If someone is nasty to your cat or does something she isn’t fond of, she may just hold a grudge. You can bet she’ll also remember you feed her every morning and knows exactly where to find her food bowl when it’s time for breakfast.
Several studies suggest that cats are able to bank memories and recall certain positive or negative ones when triggered. And when it comes to food, cats’ memories are spot on.
Stories about cats finding their way back home or recognizing a long-lost buddy after months or years have passed provide anecdotal evidence to support research that suggests cats have the ability to log memories, both short-term and long-term. The younger the cat, the more impressionable he is and the more likely to secure longer-lasting memories, animal experts say.
What do cats remember in the short-term?
Cats have a short-lived working memory, which aids in helping them locate food in the wild. They can stalk a rodent and lie in wait if the rodent hides, briefly remembering what they’re chasing.
A domesticated cat demonstrates his working memory during playtime. For instance, watch your cat playing with a toy that inadvertently rolls under the refrigerator. His interest in trying to retrieve the wayward toy may last up to a full minute before he gives up and moves on to something else. Your cat's short-lived memory capacity makes it unlikely he will return for the toy after some time has passed.
What do cats remember in the long-term?
A cat who has a bad experience with another animal or with an unkind human may lodge such an episode in the long-term memory bank and recall it more readily when he’s triggered. Animal behavioral experts believe certain events, whether positive or negative, are more memorable and therefore stick for a longer span of time. Overhead movements or certain noises may frighten an abused cat, triggering a long-term memory of prior trauma. It’s possible your cat will carry that unpleasant memory for the rest of his life.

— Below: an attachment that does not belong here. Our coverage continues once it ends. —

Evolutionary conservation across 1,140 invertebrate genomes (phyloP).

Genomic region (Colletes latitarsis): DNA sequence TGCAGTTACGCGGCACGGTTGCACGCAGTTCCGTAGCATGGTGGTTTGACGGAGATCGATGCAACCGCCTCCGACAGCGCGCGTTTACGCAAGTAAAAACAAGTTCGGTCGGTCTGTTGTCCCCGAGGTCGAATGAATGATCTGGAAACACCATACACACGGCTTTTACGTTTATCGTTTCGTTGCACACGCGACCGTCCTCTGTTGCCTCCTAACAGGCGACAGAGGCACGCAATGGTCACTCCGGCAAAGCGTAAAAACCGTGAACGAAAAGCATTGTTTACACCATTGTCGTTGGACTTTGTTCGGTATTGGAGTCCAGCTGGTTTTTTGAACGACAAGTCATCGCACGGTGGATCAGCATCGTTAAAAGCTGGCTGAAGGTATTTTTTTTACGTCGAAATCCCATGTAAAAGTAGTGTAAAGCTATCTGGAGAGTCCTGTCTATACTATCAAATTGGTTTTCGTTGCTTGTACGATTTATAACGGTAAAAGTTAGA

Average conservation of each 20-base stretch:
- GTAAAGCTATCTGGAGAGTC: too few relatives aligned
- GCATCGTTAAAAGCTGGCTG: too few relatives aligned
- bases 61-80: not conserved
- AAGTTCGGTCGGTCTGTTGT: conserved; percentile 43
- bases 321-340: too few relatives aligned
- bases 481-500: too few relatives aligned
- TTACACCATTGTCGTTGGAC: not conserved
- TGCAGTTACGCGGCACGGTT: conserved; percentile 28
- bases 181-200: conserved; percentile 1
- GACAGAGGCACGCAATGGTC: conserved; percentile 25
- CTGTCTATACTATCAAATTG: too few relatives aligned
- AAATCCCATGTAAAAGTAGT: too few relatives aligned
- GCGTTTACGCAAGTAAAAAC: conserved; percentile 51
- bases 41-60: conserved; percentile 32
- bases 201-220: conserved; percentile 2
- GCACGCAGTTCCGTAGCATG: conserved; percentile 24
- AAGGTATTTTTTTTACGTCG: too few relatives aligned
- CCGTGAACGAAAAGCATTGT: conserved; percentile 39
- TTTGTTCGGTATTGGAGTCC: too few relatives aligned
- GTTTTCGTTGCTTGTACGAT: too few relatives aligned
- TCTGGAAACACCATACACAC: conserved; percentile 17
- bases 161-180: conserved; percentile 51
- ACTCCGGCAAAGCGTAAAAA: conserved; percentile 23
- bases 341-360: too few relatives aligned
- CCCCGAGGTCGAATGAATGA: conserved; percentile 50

On a more positive note, cats are able to remember their cat parents, even when they’ve gone away for a time and return. Cats also can locate their litter box, food bowl, and toy box, all mainly associated with pleasant events. More proof that cats have a memory is their ability to find their way home if they go outdoors and to recall how to perform tricks you’ve taught them.
Remembering has consequences.
Because of their ability to recall, cats will inevitably react to the loss of a cat buddy or human companion. A cat will notice their friend’s absence and demonstrate their discontent in a variety of ways, such as dirtying outside the litter box or losing interest in eating as they grieve. Yes, cats grieve like their human counterparts.
It is possible to implant more positive associations in your cat’s memory bank. For example, going to the vet triggers a stressful reaction in most cats. After all, who likes being poked and prodded? Animal behavioral experts recommend cat parents drop by the vet office for an occasional happy visit, devoid of treatment and filled with positive attention by the staff.
Think before you react!
Knowing your cat can file away memories can make you regulate your response to undesirable behavior, realizing that an angry reaction could compromise the bond you’ve built with him. If cats are able to remember, then they’re able to hold grudges. Don’t lose ground on what you’ve worked so hard to establish.
Cats watch and observe even when you don’t realize it. And they tend to remember the good, the bad, the ugly, and the beautiful of life. Just like the rest of us.
Early detection and good care after diagnosis are a cat parent’s best defense for ensuring their cat’s longevity and quality of life.